A nation basically hollowed out by mediocrity and liliputianism Nigeria is today has the right to celebrate the coming re-emergence of Dr. Iyorchia Ayu. A British trained Sociologist with a bias towards Political Sociology as well as Sociology of the media must be the most welcome come-back kid in a country in such a circumstance. This would be because such a party leader is automatically skilled in framing the issues in spite of himself, that being where Nigeria is under the worst attack today. Even the topmost members of the elite who are expected to be inherently self-interrogating all the time rely on taken for granted meanings in their analysis of the key issues. The implication is that nothing gets problematised sufficiently in relation to the most important contexts of their issue-ness. And so, as it was in the beginning, so it remains and appears would be, world without end.
After about a decade in limbo, Dr. Ayu must have reflected and shifted positions here and there. Whatever the shifts, they are unlikely to include not being able to rein in bearers of the worst of excesses.
Above all, Ayu’s coming is sure to mark the re-taking of the People’s Democratic Party, (PDP) by the original nucleus that negotiated it. The PDP was an act of negotiated accommodation between t the conservatives from the National Party of Nigeria, (NPN), in the Second Republic; their radical counterpart from the progressives also in the Second Republic and the middle-roaders from the General Shehu Yar’Adua camp. These leading tendencies were what the names signified: the Alex Ekwuemes; Adamu Ciromas, the Bola Iges (who later pulled out); the Solomon Lars who became the inaugural Chairman; the Francis Ellas now late; the Ango Abdullahis; the Abubakar Rimis; Prof Jerry Ganas; Dr. Iyorchia Ayu; Sule Lamido and two other names that escape the memory immediately. These were the original nucleus of the idea of a mega party that could take over power from the military with an umbrella with nationwide coverage through zoning as a formula for inclusion.
Then the “IRA wing” which actually demanded for such a party as a condition for returning to the Barracks interrupted this process to supplant it with, to paraphrase someone else, residual militarism and messianic preferences. Whether Obasanjo’s 1999 – 2007 has been a blessing or not would continue to be a theme for engagement in contemporary Nigerian politics. What is completely sustainable is that while Obasanjo cemented national unity at the symbolic level – all tribes and tongues were in his government or cabinet -; industrialisation was out of debate; economic policy was outsourced to imperial designers and the party itself started to lose coherence till its disastrous crash in 2015.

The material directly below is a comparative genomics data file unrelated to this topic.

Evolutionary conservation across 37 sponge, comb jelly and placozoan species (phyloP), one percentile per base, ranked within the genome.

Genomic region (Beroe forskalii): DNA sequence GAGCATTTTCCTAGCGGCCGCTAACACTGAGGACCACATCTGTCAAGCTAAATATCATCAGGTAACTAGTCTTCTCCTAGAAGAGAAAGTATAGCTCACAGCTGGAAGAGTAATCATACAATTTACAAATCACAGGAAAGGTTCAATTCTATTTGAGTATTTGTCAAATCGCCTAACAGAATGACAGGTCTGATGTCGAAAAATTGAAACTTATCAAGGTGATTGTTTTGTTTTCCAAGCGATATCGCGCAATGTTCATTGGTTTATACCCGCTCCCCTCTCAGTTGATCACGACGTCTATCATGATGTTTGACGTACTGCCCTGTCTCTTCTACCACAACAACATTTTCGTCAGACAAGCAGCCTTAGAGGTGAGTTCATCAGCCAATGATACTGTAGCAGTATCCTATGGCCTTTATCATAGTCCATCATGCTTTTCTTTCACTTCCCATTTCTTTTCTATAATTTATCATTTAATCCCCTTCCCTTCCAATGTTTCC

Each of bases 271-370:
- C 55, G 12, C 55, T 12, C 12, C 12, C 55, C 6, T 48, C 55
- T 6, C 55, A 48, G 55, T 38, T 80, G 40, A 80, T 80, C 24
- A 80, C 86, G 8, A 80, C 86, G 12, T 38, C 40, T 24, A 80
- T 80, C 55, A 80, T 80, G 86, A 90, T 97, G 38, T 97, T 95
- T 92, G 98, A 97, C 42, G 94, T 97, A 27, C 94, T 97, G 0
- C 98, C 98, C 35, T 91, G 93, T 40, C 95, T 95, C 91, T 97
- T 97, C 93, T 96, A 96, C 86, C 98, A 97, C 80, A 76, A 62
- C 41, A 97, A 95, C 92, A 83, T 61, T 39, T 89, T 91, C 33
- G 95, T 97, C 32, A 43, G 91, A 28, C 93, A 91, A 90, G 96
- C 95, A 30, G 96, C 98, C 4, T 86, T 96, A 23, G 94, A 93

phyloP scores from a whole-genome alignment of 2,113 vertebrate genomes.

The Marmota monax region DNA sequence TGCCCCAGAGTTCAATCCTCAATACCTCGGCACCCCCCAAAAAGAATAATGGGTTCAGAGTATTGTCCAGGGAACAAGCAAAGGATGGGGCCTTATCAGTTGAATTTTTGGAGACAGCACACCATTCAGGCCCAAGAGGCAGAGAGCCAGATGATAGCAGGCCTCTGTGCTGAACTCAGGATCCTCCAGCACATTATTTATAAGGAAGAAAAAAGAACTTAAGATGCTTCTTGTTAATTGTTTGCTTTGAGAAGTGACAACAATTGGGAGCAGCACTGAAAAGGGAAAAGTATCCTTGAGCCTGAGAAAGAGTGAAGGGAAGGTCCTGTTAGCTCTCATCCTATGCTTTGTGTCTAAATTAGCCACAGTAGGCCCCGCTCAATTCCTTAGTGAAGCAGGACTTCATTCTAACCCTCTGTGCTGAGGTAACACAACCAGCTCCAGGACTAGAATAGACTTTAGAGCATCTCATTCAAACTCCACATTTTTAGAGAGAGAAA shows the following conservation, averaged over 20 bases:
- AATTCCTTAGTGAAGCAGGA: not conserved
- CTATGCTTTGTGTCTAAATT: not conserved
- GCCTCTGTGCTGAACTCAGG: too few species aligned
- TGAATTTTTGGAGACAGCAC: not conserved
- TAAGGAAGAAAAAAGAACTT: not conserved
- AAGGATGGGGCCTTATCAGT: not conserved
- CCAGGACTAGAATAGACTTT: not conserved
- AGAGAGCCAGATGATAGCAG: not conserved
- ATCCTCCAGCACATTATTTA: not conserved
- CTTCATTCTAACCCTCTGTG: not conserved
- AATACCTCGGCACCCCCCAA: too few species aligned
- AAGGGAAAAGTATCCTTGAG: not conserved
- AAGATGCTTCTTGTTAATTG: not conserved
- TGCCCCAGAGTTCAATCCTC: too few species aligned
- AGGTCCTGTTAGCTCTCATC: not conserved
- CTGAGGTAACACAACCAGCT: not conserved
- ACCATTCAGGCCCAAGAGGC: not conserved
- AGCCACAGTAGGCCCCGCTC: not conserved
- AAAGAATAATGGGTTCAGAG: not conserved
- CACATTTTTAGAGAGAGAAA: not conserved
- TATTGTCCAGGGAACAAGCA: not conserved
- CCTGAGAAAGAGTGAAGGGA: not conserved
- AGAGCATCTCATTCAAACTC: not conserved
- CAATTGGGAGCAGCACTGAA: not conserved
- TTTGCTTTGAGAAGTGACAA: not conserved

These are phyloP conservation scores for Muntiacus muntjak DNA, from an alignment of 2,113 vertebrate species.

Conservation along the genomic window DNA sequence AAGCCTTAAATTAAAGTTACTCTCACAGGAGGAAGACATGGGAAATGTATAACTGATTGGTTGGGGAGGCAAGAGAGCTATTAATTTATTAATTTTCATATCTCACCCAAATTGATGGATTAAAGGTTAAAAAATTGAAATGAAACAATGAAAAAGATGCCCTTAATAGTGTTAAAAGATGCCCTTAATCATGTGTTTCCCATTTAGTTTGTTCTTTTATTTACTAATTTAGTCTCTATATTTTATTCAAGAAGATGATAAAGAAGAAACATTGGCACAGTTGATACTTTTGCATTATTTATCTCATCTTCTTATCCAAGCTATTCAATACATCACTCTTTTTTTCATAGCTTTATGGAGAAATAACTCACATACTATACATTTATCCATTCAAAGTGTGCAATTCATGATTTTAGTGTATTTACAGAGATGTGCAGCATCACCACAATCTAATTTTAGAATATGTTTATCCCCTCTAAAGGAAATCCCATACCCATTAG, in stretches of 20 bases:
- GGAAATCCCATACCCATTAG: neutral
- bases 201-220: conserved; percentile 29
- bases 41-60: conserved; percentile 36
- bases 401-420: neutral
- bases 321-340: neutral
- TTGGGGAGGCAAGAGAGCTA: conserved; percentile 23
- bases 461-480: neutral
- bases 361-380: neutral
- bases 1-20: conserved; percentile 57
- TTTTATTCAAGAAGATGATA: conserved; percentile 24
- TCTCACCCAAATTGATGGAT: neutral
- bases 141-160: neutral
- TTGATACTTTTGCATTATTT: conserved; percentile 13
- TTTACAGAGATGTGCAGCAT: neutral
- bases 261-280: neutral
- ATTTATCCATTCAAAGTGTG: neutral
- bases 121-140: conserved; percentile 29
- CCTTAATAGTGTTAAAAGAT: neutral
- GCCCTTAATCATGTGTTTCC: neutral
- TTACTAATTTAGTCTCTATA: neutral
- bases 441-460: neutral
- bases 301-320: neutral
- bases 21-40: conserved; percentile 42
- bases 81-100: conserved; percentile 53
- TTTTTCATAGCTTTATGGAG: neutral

So, Ayu’s coming can be called the return of the original shareholders, with implications for a more grounded rethinking of Nigeria, a job that has been seconded to the forces and interests most complicit in the Nigerian crisis itself. An informed party Chairman is a major stakeholder as the adviser-in-chief of a sitting president. The assumption is that a PDP president in 2023, should that happen, who is interested in national integration has a ready-made intellectual, ideologue and practitioner in Ayu.
It is not clear if Dr. Ayu will kill sycophancy or be swarmed by it. The level of the National Chairman of a hegemonic party ought to be above praise singers and sycophants at a distressful time such as this in Nigeria. Unfortunately, sycophancy is one of the most lucrative industries in Nigeria today.
A former lecturer, a former Branch Chairman of the Academic Staff Union of Universities, (ASUU) and a former Minister for Education should have something to put on the table on how to reclaim that most horrible manifestation of decay in Nigeria: education. A tree cannot make a forest but an Ayu is a tree with agency.
Lastly, the culture of informed debate is miserable in Nigeria today. A culture of shallow pontification is dominant, with all manner of experts making ridiculous claims. Would the PDP under Ayu step in to sieze the debating advantage by resuscitating the party’s ideological school in addition to a new manifesto on education?
All in all, irrespective of which tendency in the PDP facilitated his come back, it might not be totally out of sync to think that after experiencing a rise and fall, the PDP might be experimenting now with a renaissance for Nigeria. It is not because Ayu used to be or is still a radical activist. No. It is that Ayu is politically educated enough NEVER to do certain things that the typical Nigerian power elite does without bothering about implications of such for the survival of the system.
Intervention shall be watching from the sidelines!